Insulin Resistance And Leptin Resistance Once your body becomes accustomed to always getting its energy from carbohydrates, its ability to burn fat for energy becomes severely depressed. Sugar is used as energy and stored as fat, but the reverse—utilizing fat for energy—rarely occurs; thus, stored fat remains as fat because it is never used. In other words, insulin inhibits the use of stored fat for energy.

If your blood sugar level is high you will not be able to burn fat! The continuous exposure of your body to too much sugar, and the constant insulin release that occurs, also leads to increased insulin resistancealso called decreased insulin sensitivity.

Sugar: What You Have To Know For Weight Loss And Health

Insulin resistance means that the body begins ignoring the signals of insulin—which normally tell cells in your body to absorb sugar and use it for energy or store it as glycogen or fat for use later. When your body begins ignoring insulin, sugar levels in the blood stream rise above normal hyperglycemiaand it takes ever higher levels of insulin for cells to absorb this sugar. Over time, this chronic condition is not only extremely taxing to the pancreas—which produces and releases insulin—but on your body as well, and can lead to diabetes and other adverse health conditions.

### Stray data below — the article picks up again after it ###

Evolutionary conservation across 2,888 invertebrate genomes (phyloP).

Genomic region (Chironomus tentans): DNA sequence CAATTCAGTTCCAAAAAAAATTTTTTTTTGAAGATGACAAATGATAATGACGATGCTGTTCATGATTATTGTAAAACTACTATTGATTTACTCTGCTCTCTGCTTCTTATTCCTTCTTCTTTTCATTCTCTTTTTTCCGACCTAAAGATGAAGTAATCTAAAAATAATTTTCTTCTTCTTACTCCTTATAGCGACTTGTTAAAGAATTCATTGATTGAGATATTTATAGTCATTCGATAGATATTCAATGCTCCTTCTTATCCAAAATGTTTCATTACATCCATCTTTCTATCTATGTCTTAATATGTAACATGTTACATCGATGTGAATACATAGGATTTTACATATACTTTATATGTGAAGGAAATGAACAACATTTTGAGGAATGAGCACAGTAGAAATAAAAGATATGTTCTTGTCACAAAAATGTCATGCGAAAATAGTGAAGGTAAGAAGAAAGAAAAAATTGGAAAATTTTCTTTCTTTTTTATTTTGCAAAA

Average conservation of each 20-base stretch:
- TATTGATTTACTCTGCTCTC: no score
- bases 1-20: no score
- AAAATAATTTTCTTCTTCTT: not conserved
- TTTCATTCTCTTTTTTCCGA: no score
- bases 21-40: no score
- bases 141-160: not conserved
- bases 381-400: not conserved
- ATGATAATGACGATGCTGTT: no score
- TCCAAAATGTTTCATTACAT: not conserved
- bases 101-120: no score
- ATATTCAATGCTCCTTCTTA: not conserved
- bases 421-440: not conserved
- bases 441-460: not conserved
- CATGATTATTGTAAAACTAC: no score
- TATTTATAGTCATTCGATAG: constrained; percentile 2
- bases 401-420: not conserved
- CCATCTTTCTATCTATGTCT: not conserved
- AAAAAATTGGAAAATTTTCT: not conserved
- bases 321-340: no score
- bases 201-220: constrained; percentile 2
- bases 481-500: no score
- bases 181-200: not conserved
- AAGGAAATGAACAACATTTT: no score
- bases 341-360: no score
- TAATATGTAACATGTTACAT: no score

During periods of time when there is not enough blood sugar for energy as occurs shortly after an insulin spike caused by the consumption of sugar or, conversely, while fasting—including while sleeping and between mealsa person that is insulin and leptin resistant will turn to using glycogen and protein including the amino acids from muscle to convert to glucose for energy instead of metabolizing fat.

In other words, a person that is insulin and leptin resistant and faced with a need for energy is, in part, more likely than normal to consume his or her own muscle for energy instead of burning fat. This, in turn, increases hunger—further reinforcing a vicious cycle of eating and storing excess energy as fat. Additionally, leptin is angiogenicmeaning it promotes the growth of new blood vessels—fundamental in the transformation of dormant tumors into malignant tumors.

Overweight individuals tend to be resistant to leptin and, consequently, have high circulating levels of leptin—providing a strong link between obesity and cancer.